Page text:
Die drei besten Artikel aus den »Selected Readings in Computer Graphics« des Jahres 2014 wurden mit dem Best Paper Award in den Kategorien »Impact on Business«, »Impact on Society« und »Impact on Science« ausgezeichnet. In die engere Wahl kamen weitere sechs Artikel.

Die Gewinner in den jeweiligen Kategorien sind:

Impact on Business

Santos, Pedro; Ritz, Martin; Tausch, Reimar; Schmedt, Hendrik; Monroy Rodriguez, Rafael; Stefano, Antonio; Posniak, Oliver; Fuhrmann, Constanze; Fellner, Dieter W.:

CultLab3D - On the Verge of 3D Mass Digitization

Impact on Society

Dambruch, Jens; Krämer, Michel:

Leveraging Public Participation in Urban Planning with 3D Web Technology

Impact on Science

Fuhrmann, Simon; Goesele Michael:

Floating Scale Surface Reconstruction

Liste der Publikationen

Gewinner und die Publikationen, die in die engere Wahl gekommen sind.

 

Dambruch, Jens; Krämer, Michel:
Leveraging Public Participation in Urban Planning with 3D Web Technology
2014
In: Polys, Nicholas F. (General Chair) et al.: Proceedings Web3D 2014 : 19th International Conference on 3D Web Technology. New York: ACM, 2014, pp. 117-124
International Conference on 3D Web Technology (WEB3D) <19, 2014, Vancouver, BC, Canada>
In this paper we present a web-based platform that makes use of HTML5 technology and WebGL to facilitate public participation in urban planning. It consists of components that enable city administrations to present urban plans to the public and to engage with stakeholders. One of these components uses the open source library X3DOM to visualise 3D content-for example, a city model containing a 3D representation of a planned building. Since X3DOM does not need additional software to be installed on the user's system our implementation is more portable than previous work.

Our solution is based on the open source software Liferay which allows it to be configured for various urban planning projects. In order to enable communication between different web application components residing in inline frames (iframes) we implemented a special message bus based on HTML5 postMessage. In this paper we describe implementation details, but we also intensively discuss the possibilities of modern web technology for urban planning. We motivate the use of such technology through three examples that can be implemented using our web application. In this paper we also present results from evaluating our application in user workshops carried out within the project urbanAPI that is funded by the European Commission. Finally, we draw conclusions and discuss possibilities for future urban planning use cases.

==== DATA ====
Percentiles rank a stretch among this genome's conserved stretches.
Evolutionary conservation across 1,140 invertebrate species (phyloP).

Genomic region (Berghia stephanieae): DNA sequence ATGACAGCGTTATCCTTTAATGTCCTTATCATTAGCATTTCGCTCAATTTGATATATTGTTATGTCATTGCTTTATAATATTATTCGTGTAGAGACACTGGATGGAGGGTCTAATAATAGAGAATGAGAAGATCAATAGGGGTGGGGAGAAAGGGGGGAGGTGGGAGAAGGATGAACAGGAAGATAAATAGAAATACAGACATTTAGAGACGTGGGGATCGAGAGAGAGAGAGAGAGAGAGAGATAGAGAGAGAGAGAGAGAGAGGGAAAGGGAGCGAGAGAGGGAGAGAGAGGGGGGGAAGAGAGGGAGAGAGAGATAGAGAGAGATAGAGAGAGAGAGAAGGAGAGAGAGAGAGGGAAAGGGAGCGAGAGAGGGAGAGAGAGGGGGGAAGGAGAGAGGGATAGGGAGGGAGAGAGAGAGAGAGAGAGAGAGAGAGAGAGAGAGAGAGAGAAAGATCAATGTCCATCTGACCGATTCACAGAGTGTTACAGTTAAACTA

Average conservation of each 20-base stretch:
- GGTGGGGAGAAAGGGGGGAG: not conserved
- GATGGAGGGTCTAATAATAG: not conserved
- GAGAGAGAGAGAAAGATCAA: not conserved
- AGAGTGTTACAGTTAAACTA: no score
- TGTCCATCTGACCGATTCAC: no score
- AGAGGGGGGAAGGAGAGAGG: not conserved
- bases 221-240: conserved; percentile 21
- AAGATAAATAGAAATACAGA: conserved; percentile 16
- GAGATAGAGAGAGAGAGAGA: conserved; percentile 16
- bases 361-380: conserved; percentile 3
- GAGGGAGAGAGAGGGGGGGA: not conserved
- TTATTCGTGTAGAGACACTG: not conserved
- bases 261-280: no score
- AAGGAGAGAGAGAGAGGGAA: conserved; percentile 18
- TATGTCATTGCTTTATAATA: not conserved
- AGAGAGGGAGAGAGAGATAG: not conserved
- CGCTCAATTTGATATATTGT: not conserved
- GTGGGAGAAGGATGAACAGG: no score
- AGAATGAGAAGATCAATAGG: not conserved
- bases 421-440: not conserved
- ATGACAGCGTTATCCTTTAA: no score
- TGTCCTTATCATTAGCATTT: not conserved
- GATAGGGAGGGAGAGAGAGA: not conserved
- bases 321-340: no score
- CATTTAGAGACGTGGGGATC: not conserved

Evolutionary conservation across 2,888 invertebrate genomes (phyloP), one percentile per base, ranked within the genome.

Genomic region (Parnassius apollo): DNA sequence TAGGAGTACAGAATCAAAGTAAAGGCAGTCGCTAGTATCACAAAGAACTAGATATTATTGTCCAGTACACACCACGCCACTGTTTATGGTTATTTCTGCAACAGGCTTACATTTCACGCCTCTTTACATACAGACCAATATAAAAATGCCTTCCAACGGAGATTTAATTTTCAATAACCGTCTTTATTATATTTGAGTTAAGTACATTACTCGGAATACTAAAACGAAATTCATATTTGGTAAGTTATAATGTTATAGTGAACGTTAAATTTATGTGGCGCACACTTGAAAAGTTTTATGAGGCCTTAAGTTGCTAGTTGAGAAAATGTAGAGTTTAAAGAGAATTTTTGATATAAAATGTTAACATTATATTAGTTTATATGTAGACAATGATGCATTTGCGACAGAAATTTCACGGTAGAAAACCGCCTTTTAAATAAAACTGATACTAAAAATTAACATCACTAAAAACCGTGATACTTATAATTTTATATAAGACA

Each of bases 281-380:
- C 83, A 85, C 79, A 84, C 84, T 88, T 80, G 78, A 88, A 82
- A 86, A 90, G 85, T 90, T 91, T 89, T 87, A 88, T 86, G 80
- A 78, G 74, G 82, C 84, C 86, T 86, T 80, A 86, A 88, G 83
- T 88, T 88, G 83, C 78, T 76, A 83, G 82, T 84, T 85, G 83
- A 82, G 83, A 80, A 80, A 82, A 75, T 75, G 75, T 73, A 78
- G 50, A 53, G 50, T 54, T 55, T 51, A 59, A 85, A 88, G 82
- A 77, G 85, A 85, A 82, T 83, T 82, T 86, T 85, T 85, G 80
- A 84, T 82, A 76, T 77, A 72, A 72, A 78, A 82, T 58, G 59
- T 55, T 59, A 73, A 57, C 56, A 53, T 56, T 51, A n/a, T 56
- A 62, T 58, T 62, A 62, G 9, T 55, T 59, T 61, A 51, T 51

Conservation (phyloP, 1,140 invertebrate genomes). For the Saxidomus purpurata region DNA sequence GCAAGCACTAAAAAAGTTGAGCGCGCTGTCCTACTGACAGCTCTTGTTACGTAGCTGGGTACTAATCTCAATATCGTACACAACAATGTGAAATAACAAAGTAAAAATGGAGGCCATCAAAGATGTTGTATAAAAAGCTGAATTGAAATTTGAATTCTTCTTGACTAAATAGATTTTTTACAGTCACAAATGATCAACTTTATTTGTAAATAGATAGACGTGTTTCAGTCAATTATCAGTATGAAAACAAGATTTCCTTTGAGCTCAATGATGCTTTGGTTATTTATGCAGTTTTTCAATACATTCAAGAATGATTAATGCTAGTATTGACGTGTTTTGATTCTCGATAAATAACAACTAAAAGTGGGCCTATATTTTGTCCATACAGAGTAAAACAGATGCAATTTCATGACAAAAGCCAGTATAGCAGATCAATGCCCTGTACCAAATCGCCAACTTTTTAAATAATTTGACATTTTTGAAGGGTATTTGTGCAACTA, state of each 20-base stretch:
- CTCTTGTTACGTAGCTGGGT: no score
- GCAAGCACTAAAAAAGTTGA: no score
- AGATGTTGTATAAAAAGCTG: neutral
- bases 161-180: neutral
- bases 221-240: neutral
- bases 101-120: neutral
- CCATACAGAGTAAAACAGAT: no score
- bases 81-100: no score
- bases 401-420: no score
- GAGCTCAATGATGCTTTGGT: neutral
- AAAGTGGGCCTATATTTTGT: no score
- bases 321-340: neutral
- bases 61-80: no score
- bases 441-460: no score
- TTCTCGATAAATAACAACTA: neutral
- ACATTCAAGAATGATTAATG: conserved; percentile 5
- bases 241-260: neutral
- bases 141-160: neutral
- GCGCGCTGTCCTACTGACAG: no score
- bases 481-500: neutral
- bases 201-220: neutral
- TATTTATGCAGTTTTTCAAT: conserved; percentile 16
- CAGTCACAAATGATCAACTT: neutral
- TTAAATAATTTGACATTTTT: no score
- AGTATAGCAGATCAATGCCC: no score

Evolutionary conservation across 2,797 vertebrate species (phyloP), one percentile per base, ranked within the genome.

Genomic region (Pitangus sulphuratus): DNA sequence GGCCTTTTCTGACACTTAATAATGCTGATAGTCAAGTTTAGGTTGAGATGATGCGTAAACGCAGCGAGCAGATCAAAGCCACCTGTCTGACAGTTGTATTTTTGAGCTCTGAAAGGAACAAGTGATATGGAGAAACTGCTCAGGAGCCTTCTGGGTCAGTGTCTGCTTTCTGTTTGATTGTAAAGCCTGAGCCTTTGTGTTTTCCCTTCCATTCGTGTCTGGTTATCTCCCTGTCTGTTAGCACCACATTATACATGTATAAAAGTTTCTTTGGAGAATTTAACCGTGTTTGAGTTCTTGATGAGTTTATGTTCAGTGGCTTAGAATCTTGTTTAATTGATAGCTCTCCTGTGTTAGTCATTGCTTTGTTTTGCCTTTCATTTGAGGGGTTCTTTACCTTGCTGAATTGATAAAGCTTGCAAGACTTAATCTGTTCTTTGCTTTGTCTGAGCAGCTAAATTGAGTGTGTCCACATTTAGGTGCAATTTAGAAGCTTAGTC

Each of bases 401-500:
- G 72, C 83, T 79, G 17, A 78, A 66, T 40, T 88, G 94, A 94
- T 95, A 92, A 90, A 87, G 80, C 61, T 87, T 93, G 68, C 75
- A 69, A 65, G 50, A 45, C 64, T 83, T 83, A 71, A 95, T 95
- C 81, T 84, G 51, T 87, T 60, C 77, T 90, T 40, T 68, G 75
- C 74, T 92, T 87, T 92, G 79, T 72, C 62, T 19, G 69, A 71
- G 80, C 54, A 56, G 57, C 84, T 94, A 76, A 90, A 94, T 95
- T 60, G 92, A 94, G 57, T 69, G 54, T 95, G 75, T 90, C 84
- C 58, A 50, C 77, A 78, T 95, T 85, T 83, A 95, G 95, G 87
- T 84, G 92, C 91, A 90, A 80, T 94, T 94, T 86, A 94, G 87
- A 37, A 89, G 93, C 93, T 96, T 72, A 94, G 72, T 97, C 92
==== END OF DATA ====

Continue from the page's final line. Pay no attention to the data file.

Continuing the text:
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Fuhrmann, Simon; Goesele, Michael:
Floating Scale Surface Reconstruction
2014
In: ACM Transactions on Graphics, Vol.33 (2014), 4, 11 p.; Article No. 46
International Conference on Computer Graphics and Interactive Techniques (SIGGRAPH) <41, 2014, Vancouver, BC, Canada>
Any sampled point acquired from a real-world geometric object or scene represents a finite surface area and not just a single surface point. Samples therefore have an inherent scale, very valuable information that has been crucial for high quality reconstructions. We introduce a new method for surface reconstruction from oriented, scale-enabled sample points which operates on large, redundant and potentially noisy point sets. The approach draws upon a simple yet efficient mathematical formulation to construct an implicit function as the sum of compactly supported basis functions. The implicit function has spatially continuous "floating" scale and can be readily evaluated without any preprocessing. The final surface is extracted as the zero-level set of the implicit function. One of the key properties of the approach is that it is virtually parameter-free even for complex, mixed-scale datasets. In addition, our method is easy to implement, scalable and does not require any global
operations. We evaluate our method on a wide range of datasets for which it compares favorably to popular classic and current methods.

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Lenz, Olav; Keul, Frank; Bremm, Sebastian; Hamacher, Kay; Landesberger, Tatiana von:
Visual Analysis of Patterns in Multiple Amino Acid Mutation Graphs
2014
In: Chen, Min (Ed.) et al.: IEEE Conference on Visual Analytics Science and Technology. Proceedings : VAST 2014. Los Alamitos, Calif.: IEEE Computer Society, 2014, pp. 93-102
IEEE Symposium on Visual Analytics Science and Technology (VAST) <9, 2014, Paris, France>
Proteins are essential parts in all living organisms. They consist of sequences of amino acids. An interaction with reactive agent can stimulate a mutation at a specific position in the sequence. This mutation may set off a chain reaction, which effects other amino acids in the protein. Chain reactions need to be analyzed, as they may invoke unwanted side effects in drug treatment.